Saturday, June 6, 2009

INCrowdteam Interview, 6/6/09 - Amanda Mauer Taflinger of the INDIEana Handicraft Exchange, a.k.a. armauer

The INDIEana Handicraft Exchange summer show is near! On Saturday, June 13, 2009, from 11 a.m. to 10 p.m., the Harrison Center for the Arts, located at 1505 North Delaware Street in Indianapolis, will host over 70 vendors, including several INCrowdteam members. The event annually draws a crowd of over 5000 people. I recently asked Amanda Mauer Taflinger a few questions about the upcoming event; read on and enjoy the IHE.

What makes the INDIEana Handicraft Exchange different from other craft fairs? We prefer to concentrate on the similarities we share with other craft fairs like the
Renegade Craft Fairs in Chicago, Brooklyn, San Francisco and Los Angeles, the Indie Craft Experience in Atlanta, Stitch Rock in Delray Beach, Florida, and Art vs. Craft in Milwaukee – fairs that consciously celebrate modern handmade goods, the relationship between creator and consumer, and local, alternative economies. We started the fair to highlight local crafters and artisans as well as expose Indianapolis to some of the best vendors on the national indie craft circuit, and the feedback we’ve gotten from show-goers and vendors tells us we are succeeding.

Most of the products our vendors sell serve the dual purpose of art and function and range from the beautiful to the irreverent, from the adorable to the slightly sinister, from the hysterical to the just plain bizarre. Vendors may use traditional crafting techniques but they express contemporary themes and design. The event is kid-friendly, but some artists’ work features the occasional dirty word or sexual image, so parents might want to take a gander before their little ones get an eye full.

I really like the way Alicia Steele of Public Broadcasting Atlanta put it, in reference to the Indie Craft Experience; “It’s punk rock played with needle and thread.”

Will vendors be indoors, outdoors, or both on June 13? All vendors for the INDIEana Handicraft Exchange will be indoors, in three different rooms. Our vendors will be in the gymnasium, the Underground, and Gallery No. 2. The vendors located outdoors have been selected by the
Independent Music + Art Festival committee and are a part of the IMAF.

Where should people park, and is there a place for bicyclists to chain up their bikes? There is a parking lot behind the Harrison Center, parking on the streets around the building and another lot about a half block away at 16th and Alabama Streets. However, on Saturday, June 13, there are several events going on in the area at once, so be prepared to park several blocks away and walk to the venue. The
Talbot Street Art Fair will be going on right across from our venue; our event will be inside the building and the IMAF will be outside in the courtyard. There are bike racks located outside the Harrison Center.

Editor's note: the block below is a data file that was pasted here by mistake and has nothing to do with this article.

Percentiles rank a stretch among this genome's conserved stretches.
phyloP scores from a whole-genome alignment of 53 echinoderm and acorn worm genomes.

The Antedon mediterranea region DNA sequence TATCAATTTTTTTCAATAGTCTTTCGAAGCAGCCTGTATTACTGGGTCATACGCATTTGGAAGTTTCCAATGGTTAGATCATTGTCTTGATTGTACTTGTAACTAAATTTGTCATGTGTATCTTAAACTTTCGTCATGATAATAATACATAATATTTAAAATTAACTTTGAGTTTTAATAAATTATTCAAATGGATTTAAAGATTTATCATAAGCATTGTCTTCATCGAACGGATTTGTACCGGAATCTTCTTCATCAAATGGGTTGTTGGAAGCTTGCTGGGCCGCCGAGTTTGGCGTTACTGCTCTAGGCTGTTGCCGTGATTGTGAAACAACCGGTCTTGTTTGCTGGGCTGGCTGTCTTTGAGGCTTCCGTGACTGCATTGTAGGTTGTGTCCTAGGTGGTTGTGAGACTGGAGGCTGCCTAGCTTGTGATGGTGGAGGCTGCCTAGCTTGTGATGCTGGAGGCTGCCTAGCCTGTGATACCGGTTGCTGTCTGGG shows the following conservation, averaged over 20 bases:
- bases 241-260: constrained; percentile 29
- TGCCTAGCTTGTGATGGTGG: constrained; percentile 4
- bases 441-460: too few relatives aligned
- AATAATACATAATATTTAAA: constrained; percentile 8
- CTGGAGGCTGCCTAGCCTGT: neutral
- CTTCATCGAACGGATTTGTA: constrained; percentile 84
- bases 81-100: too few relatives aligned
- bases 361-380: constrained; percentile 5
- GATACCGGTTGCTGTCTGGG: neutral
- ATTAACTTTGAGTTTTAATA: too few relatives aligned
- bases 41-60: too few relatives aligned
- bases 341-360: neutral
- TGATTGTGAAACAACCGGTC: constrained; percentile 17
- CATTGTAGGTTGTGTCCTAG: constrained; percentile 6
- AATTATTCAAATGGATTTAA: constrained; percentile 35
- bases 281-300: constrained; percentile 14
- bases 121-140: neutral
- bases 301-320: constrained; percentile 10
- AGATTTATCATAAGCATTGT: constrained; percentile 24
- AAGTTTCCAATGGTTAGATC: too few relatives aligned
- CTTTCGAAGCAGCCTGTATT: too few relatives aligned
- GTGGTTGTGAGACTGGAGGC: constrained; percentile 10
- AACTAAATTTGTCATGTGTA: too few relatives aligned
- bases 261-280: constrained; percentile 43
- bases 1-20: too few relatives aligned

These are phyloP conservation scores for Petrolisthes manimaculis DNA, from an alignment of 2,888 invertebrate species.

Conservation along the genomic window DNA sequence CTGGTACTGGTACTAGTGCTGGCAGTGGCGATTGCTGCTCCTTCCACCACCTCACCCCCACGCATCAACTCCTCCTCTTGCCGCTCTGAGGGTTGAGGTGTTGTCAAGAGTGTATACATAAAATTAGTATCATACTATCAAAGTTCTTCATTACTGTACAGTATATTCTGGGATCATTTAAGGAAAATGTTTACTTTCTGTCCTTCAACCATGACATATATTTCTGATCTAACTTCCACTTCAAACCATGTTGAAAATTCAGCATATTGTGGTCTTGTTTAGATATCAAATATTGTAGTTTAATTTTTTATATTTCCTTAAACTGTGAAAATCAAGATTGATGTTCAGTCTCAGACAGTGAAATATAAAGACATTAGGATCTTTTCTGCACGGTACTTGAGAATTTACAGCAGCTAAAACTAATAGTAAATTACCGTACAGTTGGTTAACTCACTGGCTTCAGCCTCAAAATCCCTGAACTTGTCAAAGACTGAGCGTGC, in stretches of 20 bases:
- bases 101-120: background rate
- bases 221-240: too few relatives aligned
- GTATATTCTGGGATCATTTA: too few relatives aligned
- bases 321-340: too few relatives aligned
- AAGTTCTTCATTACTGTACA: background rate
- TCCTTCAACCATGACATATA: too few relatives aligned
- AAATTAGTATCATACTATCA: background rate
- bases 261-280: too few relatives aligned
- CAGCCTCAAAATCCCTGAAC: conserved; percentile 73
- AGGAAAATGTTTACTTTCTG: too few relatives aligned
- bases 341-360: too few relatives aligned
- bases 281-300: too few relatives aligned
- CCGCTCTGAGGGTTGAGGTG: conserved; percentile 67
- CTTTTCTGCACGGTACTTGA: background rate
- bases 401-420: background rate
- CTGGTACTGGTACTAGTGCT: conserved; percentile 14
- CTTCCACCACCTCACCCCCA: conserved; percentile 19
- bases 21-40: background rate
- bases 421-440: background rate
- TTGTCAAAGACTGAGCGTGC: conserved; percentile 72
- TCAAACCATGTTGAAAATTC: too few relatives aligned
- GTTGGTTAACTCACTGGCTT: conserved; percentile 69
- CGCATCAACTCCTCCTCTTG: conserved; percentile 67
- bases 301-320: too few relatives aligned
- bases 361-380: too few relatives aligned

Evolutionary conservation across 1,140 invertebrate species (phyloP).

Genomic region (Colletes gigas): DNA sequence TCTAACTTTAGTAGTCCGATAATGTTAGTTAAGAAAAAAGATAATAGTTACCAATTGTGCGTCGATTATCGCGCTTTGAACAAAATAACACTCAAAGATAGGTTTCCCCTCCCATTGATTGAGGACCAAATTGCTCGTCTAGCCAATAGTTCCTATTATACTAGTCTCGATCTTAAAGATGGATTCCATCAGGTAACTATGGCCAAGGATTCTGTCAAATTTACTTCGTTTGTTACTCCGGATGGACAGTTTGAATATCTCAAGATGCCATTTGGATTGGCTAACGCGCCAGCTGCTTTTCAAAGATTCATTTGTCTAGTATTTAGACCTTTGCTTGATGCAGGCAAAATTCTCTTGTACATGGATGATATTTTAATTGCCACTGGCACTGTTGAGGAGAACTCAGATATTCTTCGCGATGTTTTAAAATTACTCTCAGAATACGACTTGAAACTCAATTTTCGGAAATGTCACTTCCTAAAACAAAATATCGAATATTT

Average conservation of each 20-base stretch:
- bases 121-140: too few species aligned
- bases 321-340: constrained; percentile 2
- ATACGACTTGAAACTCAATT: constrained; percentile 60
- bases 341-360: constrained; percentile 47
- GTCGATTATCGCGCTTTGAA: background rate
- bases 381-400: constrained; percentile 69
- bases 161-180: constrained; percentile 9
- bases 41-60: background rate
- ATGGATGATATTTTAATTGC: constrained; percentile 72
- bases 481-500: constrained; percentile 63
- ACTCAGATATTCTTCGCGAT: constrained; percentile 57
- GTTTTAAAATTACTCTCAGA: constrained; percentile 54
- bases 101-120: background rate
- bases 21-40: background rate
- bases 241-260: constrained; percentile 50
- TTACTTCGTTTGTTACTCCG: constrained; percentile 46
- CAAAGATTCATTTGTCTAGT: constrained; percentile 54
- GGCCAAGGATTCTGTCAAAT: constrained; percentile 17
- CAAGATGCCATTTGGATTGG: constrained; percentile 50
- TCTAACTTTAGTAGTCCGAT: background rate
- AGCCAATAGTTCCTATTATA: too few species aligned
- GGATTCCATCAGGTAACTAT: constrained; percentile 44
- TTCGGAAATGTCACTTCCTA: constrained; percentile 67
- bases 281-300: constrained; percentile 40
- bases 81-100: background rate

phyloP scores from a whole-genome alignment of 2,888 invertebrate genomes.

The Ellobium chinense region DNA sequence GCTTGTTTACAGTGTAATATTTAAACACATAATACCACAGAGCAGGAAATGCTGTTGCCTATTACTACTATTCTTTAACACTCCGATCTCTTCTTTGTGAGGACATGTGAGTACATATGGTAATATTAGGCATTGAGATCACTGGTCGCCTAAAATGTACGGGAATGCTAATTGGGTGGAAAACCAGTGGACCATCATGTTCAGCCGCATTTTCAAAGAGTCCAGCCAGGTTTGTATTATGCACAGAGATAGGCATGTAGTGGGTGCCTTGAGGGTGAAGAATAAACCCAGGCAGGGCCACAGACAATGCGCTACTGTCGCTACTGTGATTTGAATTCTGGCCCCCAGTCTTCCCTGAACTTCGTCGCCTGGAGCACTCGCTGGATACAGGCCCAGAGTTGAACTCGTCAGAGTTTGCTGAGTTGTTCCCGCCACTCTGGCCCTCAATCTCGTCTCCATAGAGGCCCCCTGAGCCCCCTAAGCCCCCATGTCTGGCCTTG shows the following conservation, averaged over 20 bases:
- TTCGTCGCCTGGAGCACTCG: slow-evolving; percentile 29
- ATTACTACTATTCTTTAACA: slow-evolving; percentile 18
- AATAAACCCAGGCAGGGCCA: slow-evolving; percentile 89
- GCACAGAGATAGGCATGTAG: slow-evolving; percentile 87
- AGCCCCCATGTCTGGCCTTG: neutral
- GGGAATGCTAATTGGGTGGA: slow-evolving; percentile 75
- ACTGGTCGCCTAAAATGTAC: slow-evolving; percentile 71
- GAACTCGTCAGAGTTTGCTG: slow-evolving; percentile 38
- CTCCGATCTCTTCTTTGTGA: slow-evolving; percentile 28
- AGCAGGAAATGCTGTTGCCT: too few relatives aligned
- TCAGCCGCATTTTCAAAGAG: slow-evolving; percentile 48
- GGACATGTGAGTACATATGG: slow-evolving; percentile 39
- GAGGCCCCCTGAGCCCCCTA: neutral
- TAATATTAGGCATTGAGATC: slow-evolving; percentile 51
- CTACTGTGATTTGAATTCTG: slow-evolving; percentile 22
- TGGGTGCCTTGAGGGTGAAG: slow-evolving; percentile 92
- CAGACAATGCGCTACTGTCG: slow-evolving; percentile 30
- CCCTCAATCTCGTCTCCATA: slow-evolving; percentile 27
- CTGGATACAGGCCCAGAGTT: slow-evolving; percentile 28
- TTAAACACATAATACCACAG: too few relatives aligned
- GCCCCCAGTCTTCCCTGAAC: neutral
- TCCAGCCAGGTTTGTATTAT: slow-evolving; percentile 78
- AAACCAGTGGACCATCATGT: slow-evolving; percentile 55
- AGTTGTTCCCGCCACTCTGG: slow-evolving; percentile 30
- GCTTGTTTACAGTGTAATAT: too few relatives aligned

Can people bring their dogs? We love dogs (especially
pugs!) but I wouldn’t recommend it for this particular event. There will be a lot of loud music outdoors for the IMAF, and the interior of the Harrison Center will be very crowded. The gymnasium will already have very thin aisles and a lot of vendors will have very delicate merchandise. Last year a few dogs came through, and we had a little trouble with one, and several vendors expressed concern with this.

Where will the bands be, in relation to vendors’ booths? There will be music outdoors all day on two stages for the IMAF. Inside, for our fair we will have two bands playing,
Shirtless Biddles and Mandy Marie & the Cool-Hand Lukes. They will be in the main room, the gymnasium, set up on the bleachers. Their sets will be very informal. Low volume, mostly meant to be atmosphere music for the vendors and shoppers. The musicians will be playing in a kind of street busker style (accepting tips). After their main set in the gym, the Biddles will travel to the other two rooms and play short sets there, as well.

How much does it cost to get in? Can we win prizes? Admission is free to the public! Raffle tickets will be available; money made from raffle ticket sales is used to purchase arts and craft supplies for the
Marion County Children's Guardian Home, as well as for select Indianapolis area public school art programs. Raffle tickets are sold for $2 each, three for $5 or 7 for $10. Patrons may obtain additional raffle tickets at no charge by bringing children's arts and craft supplies, or children's art books, for donation at the door the day of the event. Prizes for the raffle are donated by our vendors and local, independent business sponsors. We always have excellent prizes, such as gift certificates to small local businesses like The Best Chocolate in Town, Broad Ripple Vintage, Oishi Sushi and Metamorphosis Tattooing & Body Piercing, to name just a few. Vendors had the option to donate one of their products for a discount on their booth fee. So we have many amazing handmade goods to give away, as well, such as a Willie Nelson finger puppet, a copper chain mail bracelet, a screen-printed tea towel set, plush creatures, soap gift sets, a sterling silver hand-hammered necklace, a bacon bracelet, handmade teas, baked goods and so much more.